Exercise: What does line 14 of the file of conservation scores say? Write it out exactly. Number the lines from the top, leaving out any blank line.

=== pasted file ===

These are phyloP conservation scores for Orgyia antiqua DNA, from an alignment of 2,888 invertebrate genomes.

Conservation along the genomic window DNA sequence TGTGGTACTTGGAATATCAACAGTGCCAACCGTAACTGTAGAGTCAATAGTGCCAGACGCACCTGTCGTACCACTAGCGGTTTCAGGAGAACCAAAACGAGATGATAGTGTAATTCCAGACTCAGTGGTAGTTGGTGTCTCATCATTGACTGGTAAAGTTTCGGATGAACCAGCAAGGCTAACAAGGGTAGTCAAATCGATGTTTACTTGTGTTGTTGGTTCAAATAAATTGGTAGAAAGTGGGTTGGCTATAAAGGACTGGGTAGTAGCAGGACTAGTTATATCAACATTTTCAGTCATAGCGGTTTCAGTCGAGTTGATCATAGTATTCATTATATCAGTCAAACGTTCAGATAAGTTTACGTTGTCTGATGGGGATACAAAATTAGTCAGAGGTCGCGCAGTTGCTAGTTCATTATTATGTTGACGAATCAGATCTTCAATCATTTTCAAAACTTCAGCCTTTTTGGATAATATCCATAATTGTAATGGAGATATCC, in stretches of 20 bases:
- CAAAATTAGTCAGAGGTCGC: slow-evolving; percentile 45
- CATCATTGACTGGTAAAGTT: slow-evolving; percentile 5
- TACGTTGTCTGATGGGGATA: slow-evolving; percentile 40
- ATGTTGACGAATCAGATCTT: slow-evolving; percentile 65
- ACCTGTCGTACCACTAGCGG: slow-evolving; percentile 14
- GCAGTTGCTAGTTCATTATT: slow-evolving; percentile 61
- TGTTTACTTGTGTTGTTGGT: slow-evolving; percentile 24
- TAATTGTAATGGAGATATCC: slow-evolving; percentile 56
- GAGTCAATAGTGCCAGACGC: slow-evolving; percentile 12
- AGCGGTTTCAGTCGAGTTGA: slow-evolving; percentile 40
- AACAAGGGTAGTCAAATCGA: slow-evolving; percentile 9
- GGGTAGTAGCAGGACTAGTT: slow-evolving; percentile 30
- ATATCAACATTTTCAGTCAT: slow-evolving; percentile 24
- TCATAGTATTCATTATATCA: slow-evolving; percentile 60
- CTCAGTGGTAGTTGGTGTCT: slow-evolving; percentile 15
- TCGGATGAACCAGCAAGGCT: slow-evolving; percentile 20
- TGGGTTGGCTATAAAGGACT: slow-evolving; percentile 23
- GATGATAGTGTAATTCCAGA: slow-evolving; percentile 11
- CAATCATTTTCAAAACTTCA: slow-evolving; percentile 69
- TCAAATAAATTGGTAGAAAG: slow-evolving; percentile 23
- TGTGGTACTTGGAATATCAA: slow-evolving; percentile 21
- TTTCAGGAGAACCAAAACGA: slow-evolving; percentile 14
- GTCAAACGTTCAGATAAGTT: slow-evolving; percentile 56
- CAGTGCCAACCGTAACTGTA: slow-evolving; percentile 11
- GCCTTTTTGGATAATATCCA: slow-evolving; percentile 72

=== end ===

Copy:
- GGGTAGTAGCAGGACTAGTT: slow-evolving; percentile 30